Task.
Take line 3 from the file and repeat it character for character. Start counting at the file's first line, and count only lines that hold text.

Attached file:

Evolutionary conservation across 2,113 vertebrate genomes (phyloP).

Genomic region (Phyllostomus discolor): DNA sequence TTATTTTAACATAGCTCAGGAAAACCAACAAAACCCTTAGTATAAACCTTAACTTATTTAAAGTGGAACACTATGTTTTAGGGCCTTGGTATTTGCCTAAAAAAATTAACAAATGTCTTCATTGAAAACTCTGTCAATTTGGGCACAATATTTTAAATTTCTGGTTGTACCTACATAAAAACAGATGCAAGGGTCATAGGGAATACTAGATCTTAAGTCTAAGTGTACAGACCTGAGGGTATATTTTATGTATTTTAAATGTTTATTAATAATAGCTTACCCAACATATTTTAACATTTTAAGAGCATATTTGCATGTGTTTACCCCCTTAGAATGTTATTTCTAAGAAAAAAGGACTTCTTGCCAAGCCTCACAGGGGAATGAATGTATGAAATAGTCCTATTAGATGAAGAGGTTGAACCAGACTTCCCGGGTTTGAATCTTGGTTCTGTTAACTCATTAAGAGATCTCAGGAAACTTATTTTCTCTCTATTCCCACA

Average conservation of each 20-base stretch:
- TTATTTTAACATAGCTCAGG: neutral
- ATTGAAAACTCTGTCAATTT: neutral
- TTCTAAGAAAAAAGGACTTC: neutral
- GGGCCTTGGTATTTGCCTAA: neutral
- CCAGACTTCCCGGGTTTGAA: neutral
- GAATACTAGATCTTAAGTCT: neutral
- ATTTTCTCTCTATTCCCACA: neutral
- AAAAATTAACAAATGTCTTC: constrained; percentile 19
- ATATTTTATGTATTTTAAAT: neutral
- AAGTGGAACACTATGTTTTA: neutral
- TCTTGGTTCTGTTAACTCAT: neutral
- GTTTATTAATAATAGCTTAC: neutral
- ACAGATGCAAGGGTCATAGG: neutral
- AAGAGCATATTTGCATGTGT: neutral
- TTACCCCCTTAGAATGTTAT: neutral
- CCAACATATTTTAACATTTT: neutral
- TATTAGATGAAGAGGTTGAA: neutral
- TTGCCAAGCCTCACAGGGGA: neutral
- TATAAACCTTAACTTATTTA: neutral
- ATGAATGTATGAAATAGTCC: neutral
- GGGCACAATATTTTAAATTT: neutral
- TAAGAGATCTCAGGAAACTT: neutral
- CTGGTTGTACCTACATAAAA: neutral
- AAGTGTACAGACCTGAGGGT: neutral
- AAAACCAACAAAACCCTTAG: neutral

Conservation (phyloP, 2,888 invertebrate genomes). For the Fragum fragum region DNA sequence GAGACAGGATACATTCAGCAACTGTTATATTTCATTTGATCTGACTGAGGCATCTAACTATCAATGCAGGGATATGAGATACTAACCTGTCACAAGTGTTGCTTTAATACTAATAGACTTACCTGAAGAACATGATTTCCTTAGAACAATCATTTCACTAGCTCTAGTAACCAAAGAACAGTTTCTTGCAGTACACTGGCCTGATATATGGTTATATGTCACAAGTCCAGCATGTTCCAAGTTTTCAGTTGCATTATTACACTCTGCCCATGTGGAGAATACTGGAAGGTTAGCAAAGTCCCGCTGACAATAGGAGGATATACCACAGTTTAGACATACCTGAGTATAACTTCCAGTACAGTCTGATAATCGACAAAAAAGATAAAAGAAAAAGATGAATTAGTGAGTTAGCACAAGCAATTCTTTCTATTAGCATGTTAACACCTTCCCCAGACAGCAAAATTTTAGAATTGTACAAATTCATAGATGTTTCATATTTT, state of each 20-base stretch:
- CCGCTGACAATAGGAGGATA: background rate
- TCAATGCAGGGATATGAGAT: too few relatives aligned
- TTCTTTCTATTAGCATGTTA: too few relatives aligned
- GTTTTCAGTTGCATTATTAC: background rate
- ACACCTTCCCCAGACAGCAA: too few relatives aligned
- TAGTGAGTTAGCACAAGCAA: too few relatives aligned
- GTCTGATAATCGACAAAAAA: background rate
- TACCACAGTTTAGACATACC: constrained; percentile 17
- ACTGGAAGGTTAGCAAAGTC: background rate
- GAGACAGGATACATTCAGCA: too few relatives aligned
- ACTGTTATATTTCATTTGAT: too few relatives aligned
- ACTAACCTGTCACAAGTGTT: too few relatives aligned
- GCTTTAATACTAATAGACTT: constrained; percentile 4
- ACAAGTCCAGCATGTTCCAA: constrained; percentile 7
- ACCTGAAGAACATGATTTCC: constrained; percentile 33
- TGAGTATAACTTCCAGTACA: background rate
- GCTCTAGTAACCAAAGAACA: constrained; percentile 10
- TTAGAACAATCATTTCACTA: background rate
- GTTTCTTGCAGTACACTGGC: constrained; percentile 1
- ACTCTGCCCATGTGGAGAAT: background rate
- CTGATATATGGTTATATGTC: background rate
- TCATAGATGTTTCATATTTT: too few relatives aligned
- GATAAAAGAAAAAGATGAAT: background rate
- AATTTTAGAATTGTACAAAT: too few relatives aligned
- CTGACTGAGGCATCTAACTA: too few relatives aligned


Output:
Average conservation of each 20-base stretch: